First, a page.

New York Mayor Bill De Blasio and the New York Police Department are waging war on ebikers, in the name of safety and Vision Zero. But why? There is no evidence that ebikers are a safety risk for anyone, and it seems that the only people who are being harmed by this merciless campaign are the vulnerable ebikers. They are basically delivery workers, mainly immigrants, many of them elderly, often eking out a meager living in sometimes brutal conditions. The campaign against them merely makes their difficult lives even harder.
I admire De Blasio’s strong stand on sanctuary cities. But then why has NY singled out this group to persecute – effectively making NY unsafe for many immigrants? Watch this video that highlights the situation, and articulately explains why we should all care. The video was created by @rinakrack, who creates the brilliant YouTube channel Why You Should Care. It is published here with her kind permission.
Key Facts about the Campaign Against Delivery People on Ebikes:
- This attack on ebikes appears to have started in July 2017. After hearing a WNYC radio story complaining about “reckless” delivery people on ebikes, De Blasio announced a crackdown in the name of Vision Zero. This heavy-handed reaction seems to have been based on a factual foundation of nothing at all.
- From what I can see, Vision Zero itself does not endorse this attack.
- De Blasio appears to have been responding to the complaint of Matthew Shefler, an investment manager from the Upper West Side, without any consultation with the industry or the workers themselves.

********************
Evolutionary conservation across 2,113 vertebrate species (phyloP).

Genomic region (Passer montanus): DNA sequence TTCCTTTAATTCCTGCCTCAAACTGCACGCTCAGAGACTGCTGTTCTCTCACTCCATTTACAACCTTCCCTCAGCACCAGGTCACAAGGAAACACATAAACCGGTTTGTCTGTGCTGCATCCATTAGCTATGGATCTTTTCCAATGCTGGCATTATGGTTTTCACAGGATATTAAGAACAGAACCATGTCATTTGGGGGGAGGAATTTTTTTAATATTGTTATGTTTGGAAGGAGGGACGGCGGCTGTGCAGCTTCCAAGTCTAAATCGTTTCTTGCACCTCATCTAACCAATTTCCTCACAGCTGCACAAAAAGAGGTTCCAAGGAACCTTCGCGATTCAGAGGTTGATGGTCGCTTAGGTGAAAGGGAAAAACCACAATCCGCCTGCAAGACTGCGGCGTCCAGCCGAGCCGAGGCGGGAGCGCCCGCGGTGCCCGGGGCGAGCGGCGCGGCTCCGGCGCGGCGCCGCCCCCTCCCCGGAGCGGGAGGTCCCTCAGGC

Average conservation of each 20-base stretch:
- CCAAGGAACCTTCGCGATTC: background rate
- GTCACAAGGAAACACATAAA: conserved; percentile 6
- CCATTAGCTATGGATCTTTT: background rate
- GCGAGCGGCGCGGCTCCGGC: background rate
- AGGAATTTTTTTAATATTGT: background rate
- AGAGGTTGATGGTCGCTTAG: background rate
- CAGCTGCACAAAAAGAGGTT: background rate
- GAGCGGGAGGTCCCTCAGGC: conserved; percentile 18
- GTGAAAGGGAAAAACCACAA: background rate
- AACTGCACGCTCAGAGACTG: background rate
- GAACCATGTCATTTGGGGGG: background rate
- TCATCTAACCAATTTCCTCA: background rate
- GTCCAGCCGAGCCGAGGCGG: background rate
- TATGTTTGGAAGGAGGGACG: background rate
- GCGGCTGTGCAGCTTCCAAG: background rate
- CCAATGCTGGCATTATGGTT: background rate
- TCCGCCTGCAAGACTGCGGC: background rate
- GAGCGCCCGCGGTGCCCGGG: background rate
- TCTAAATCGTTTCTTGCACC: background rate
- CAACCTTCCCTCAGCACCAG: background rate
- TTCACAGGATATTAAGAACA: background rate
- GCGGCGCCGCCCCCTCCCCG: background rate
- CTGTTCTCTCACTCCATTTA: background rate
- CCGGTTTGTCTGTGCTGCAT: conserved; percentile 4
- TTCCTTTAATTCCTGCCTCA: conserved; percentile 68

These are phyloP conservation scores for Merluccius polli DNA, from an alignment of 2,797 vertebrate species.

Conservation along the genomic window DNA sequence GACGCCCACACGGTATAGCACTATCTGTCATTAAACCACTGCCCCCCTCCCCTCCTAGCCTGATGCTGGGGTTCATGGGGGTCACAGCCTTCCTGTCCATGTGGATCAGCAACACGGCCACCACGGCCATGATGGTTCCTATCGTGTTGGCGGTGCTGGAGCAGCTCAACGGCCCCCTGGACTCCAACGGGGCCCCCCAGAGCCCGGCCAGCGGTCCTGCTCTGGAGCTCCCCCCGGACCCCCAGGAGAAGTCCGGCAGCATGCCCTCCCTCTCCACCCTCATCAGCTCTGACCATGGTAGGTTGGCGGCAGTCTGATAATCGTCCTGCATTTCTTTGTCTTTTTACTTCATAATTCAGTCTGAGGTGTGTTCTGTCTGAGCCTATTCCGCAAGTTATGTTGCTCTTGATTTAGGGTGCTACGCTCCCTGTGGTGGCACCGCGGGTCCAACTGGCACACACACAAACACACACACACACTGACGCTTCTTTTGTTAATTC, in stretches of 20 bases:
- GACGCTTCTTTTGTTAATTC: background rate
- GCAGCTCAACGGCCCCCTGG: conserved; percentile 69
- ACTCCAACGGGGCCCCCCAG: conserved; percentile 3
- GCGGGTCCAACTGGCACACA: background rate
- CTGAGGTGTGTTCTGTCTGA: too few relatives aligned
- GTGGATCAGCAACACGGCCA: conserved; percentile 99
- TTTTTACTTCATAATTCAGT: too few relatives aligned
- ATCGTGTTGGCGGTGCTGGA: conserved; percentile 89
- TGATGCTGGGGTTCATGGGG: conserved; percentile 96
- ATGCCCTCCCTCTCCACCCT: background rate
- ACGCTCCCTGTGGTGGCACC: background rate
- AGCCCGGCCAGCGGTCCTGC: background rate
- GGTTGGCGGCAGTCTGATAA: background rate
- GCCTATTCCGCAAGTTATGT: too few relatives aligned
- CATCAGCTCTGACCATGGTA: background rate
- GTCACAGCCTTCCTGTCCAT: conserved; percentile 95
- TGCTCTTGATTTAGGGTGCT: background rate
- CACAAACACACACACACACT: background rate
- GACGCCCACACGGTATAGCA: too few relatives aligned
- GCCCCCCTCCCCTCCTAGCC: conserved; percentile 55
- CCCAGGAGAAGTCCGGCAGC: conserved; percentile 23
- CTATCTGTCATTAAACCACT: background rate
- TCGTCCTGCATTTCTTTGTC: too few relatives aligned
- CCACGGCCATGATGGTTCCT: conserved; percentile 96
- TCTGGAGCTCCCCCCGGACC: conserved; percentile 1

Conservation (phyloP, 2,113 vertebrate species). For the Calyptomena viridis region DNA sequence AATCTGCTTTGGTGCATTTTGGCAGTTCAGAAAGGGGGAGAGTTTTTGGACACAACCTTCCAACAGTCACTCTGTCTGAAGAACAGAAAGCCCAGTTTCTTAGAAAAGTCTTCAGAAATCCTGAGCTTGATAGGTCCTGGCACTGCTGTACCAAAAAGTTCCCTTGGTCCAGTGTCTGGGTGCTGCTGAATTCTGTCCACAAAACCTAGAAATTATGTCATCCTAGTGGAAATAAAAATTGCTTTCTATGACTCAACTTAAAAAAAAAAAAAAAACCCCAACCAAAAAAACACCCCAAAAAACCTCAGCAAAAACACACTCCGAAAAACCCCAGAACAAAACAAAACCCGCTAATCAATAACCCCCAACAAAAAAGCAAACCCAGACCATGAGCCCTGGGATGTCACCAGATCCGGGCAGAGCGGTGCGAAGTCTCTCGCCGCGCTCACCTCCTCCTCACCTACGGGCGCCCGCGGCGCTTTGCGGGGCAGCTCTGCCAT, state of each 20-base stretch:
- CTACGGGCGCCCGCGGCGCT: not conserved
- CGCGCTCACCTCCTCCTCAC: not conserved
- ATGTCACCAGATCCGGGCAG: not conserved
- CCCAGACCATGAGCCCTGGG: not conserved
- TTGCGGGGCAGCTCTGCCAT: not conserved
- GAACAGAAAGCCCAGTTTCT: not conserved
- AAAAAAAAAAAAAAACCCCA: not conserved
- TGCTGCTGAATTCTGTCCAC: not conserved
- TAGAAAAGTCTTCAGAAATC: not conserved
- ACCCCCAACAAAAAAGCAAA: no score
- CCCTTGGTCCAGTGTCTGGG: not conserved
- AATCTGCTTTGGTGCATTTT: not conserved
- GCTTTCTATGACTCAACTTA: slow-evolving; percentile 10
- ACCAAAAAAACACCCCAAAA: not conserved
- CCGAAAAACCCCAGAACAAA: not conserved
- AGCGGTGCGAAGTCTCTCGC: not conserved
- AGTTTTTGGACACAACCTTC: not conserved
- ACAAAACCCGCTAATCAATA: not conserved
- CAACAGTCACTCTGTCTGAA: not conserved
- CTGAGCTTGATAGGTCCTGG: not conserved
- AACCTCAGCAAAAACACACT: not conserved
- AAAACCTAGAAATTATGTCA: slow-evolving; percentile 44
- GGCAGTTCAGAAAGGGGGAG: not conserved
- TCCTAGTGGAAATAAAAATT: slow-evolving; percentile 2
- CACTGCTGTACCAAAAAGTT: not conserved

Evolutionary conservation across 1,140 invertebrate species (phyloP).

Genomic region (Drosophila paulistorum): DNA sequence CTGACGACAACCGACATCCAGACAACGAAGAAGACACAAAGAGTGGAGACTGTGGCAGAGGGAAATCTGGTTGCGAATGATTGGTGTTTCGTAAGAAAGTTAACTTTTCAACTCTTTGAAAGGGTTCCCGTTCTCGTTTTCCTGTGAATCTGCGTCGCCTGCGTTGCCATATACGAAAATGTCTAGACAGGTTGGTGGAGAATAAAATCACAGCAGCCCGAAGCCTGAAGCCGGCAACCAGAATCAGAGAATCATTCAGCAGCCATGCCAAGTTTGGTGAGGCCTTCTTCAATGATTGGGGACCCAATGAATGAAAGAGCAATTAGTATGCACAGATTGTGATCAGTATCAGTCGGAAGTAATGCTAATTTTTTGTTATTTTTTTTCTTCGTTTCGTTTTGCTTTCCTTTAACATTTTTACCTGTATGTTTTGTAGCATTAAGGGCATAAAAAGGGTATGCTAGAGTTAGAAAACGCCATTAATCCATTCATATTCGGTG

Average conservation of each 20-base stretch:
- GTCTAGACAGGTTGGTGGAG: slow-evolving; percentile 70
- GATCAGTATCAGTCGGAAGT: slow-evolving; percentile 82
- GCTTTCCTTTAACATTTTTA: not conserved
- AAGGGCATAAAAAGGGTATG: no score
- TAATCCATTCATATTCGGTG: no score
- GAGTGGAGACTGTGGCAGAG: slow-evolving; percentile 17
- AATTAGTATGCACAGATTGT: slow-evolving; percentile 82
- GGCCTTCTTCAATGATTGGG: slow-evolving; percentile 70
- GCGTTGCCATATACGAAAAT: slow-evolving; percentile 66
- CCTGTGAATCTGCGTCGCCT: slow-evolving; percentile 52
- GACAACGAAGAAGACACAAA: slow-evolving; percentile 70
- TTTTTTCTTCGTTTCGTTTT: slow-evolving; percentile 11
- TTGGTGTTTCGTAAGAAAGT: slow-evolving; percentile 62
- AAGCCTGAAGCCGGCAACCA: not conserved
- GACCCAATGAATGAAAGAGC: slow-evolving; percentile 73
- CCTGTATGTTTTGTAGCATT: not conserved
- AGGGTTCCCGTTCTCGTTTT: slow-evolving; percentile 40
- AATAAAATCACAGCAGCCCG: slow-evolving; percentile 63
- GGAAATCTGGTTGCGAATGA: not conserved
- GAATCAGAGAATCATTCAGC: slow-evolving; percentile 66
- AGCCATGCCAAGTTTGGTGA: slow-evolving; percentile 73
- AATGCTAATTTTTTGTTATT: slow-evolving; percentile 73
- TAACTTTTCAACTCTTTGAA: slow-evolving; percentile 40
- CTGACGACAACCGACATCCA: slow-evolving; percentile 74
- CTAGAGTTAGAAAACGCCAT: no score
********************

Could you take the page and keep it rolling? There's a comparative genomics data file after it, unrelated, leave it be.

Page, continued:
- The attack is supposedly in response to a threat to public safety. Yet in reality, cyclists – whether on ebikes or regular bikes – cause a negligible percentage of traffic injuries. For example, in 2016 in New York, cyclists were responsible for around one half of one percent of all traffic injuries. E-cyclists were lumped in with this stat, and thus comprise only a percentage of an already negligible percentage (source: Intersectional Riding).
- Moreover, NY does not even have any stats about ebike collisions. The NYPD states it does not track whether accidents with bikes involve ebikes or regular bikes (source: Intersectional Riding).
- In 2016, 144 pedestrians and 18 cyclists were killed in New York. They were all killed by motorists, not by cyclists – whether on ebikes or on regular bikes (source: New York Times).
- At the same time, we have the patently ridiculous situation that Howard Yaruss (former Transportation Committee co-chair of Community Board 7 in New York’s Upper West Side) has called for police officers on every corner to rein in ebike riders, despite the fact that ebike riders have not struck and killed one single person (Source: Intersectional Riding)